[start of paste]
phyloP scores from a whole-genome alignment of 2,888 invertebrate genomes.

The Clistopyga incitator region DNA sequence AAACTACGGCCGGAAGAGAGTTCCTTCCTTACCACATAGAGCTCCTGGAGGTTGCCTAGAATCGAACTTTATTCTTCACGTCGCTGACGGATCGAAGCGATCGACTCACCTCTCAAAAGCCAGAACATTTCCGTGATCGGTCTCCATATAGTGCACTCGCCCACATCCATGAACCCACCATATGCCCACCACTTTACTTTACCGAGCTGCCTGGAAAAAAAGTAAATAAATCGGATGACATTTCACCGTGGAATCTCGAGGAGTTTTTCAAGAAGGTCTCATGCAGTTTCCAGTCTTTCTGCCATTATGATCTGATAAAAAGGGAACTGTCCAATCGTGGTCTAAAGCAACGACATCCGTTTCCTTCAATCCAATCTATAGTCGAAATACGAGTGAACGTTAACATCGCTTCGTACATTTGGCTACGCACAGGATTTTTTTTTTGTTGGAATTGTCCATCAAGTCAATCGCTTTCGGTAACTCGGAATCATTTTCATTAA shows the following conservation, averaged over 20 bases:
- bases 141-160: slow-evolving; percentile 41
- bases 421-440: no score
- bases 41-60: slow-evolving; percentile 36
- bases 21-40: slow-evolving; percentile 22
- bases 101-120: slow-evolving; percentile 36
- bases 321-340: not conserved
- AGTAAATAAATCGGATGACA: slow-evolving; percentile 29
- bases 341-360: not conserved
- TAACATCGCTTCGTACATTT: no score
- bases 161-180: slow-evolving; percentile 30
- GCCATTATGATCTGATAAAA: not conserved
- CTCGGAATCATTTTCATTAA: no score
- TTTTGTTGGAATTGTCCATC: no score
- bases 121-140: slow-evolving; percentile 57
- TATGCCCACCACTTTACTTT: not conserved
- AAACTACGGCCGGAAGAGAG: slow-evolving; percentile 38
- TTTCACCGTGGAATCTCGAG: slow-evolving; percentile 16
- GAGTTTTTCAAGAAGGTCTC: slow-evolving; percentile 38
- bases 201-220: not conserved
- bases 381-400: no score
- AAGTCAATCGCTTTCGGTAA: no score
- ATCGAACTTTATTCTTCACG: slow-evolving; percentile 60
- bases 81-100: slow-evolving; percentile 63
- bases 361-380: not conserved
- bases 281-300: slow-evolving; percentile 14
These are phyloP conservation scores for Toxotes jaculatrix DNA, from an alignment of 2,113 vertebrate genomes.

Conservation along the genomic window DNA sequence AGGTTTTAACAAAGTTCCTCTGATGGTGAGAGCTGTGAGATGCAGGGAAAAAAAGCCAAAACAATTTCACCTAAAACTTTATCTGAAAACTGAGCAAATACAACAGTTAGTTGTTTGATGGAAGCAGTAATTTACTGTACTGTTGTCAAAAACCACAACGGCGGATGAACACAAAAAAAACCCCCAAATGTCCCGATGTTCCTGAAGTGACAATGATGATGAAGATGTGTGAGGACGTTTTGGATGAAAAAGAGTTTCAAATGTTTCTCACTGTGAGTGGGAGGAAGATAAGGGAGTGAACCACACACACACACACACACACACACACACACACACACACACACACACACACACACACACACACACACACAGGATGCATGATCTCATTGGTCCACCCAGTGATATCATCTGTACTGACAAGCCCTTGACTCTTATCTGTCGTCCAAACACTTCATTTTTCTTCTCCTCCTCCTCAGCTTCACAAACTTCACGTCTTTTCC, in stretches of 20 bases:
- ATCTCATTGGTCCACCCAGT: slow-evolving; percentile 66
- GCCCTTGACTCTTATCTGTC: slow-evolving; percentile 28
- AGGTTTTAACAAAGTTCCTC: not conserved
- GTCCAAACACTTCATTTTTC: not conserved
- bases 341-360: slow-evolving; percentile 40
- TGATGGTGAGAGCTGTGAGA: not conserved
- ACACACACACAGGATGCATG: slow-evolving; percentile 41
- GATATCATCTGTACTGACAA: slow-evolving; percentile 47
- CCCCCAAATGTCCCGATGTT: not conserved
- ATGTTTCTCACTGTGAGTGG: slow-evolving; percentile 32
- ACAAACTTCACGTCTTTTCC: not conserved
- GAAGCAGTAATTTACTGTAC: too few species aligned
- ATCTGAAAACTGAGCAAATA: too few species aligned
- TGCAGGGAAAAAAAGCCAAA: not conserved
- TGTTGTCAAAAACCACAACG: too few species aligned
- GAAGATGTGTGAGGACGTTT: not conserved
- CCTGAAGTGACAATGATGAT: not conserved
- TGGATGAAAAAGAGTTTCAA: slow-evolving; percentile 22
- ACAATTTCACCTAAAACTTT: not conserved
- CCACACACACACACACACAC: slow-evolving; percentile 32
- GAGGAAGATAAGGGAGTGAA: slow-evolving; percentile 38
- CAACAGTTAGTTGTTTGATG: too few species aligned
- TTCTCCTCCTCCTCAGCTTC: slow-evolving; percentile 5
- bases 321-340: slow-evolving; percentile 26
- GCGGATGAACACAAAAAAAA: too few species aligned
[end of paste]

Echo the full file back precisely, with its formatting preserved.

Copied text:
phyloP scores from a whole-genome alignment of 2,888 invertebrate genomes.

The Clistopyga incitator region DNA sequence AAACTACGGCCGGAAGAGAGTTCCTTCCTTACCACATAGAGCTCCTGGAGGTTGCCTAGAATCGAACTTTATTCTTCACGTCGCTGACGGATCGAAGCGATCGACTCACCTCTCAAAAGCCAGAACATTTCCGTGATCGGTCTCCATATAGTGCACTCGCCCACATCCATGAACCCACCATATGCCCACCACTTTACTTTACCGAGCTGCCTGGAAAAAAAGTAAATAAATCGGATGACATTTCACCGTGGAATCTCGAGGAGTTTTTCAAGAAGGTCTCATGCAGTTTCCAGTCTTTCTGCCATTATGATCTGATAAAAAGGGAACTGTCCAATCGTGGTCTAAAGCAACGACATCCGTTTCCTTCAATCCAATCTATAGTCGAAATACGAGTGAACGTTAACATCGCTTCGTACATTTGGCTACGCACAGGATTTTTTTTTTGTTGGAATTGTCCATCAAGTCAATCGCTTTCGGTAACTCGGAATCATTTTCATTAA shows the following conservation, averaged over 20 bases:
- bases 141-160: slow-evolving; percentile 41
- bases 421-440: no score
- bases 41-60: slow-evolving; percentile 36
- bases 21-40: slow-evolving; percentile 22
- bases 101-120: slow-evolving; percentile 36
- bases 321-340: not conserved
- AGTAAATAAATCGGATGACA: slow-evolving; percentile 29
- bases 341-360: not conserved
- TAACATCGCTTCGTACATTT: no score
- bases 161-180: slow-evolving; percentile 30
- GCCATTATGATCTGATAAAA: not conserved
- CTCGGAATCATTTTCATTAA: no score
- TTTTGTTGGAATTGTCCATC: no score
- bases 121-140: slow-evolving; percentile 57
- TATGCCCACCACTTTACTTT: not conserved
- AAACTACGGCCGGAAGAGAG: slow-evolving; percentile 38
- TTTCACCGTGGAATCTCGAG: slow-evolving; percentile 16
- GAGTTTTTCAAGAAGGTCTC: slow-evolving; percentile 38
- bases 201-220: not conserved
- bases 381-400: no score
- AAGTCAATCGCTTTCGGTAA: no score
- ATCGAACTTTATTCTTCACG: slow-evolving; percentile 60
- bases 81-100: slow-evolving; percentile 63
- bases 361-380: not conserved
- bases 281-300: slow-evolving; percentile 14
These are phyloP conservation scores for Toxotes jaculatrix DNA, from an alignment of 2,113 vertebrate genomes.

Conservation along the genomic window DNA sequence AGGTTTTAACAAAGTTCCTCTGATGGTGAGAGCTGTGAGATGCAGGGAAAAAAAGCCAAAACAATTTCACCTAAAACTTTATCTGAAAACTGAGCAAATACAACAGTTAGTTGTTTGATGGAAGCAGTAATTTACTGTACTGTTGTCAAAAACCACAACGGCGGATGAACACAAAAAAAACCCCCAAATGTCCCGATGTTCCTGAAGTGACAATGATGATGAAGATGTGTGAGGACGTTTTGGATGAAAAAGAGTTTCAAATGTTTCTCACTGTGAGTGGGAGGAAGATAAGGGAGTGAACCACACACACACACACACACACACACACACACACACACACACACACACACACACACACACACACACACACAGGATGCATGATCTCATTGGTCCACCCAGTGATATCATCTGTACTGACAAGCCCTTGACTCTTATCTGTCGTCCAAACACTTCATTTTTCTTCTCCTCCTCCTCAGCTTCACAAACTTCACGTCTTTTCC, in stretches of 20 bases:
- ATCTCATTGGTCCACCCAGT: slow-evolving; percentile 66
- GCCCTTGACTCTTATCTGTC: slow-evolving; percentile 28
- AGGTTTTAACAAAGTTCCTC: not conserved
- GTCCAAACACTTCATTTTTC: not conserved
- bases 341-360: slow-evolving; percentile 40
- TGATGGTGAGAGCTGTGAGA: not conserved
- ACACACACACAGGATGCATG: slow-evolving; percentile 41
- GATATCATCTGTACTGACAA: slow-evolving; percentile 47
- CCCCCAAATGTCCCGATGTT: not conserved
- ATGTTTCTCACTGTGAGTGG: slow-evolving; percentile 32
- ACAAACTTCACGTCTTTTCC: not conserved
- GAAGCAGTAATTTACTGTAC: too few species aligned
- ATCTGAAAACTGAGCAAATA: too few species aligned
- TGCAGGGAAAAAAAGCCAAA: not conserved
- TGTTGTCAAAAACCACAACG: too few species aligned
- GAAGATGTGTGAGGACGTTT: not conserved
- CCTGAAGTGACAATGATGAT: not conserved
- TGGATGAAAAAGAGTTTCAA: slow-evolving; percentile 22
- ACAATTTCACCTAAAACTTT: not conserved
- CCACACACACACACACACAC: slow-evolving; percentile 32
- GAGGAAGATAAGGGAGTGAA: slow-evolving; percentile 38
- CAACAGTTAGTTGTTTGATG: too few species aligned
- TTCTCCTCCTCCTCAGCTTC: slow-evolving; percentile 5
- bases 321-340: slow-evolving; percentile 26
- GCGGATGAACACAAAAAAAA: too few species aligned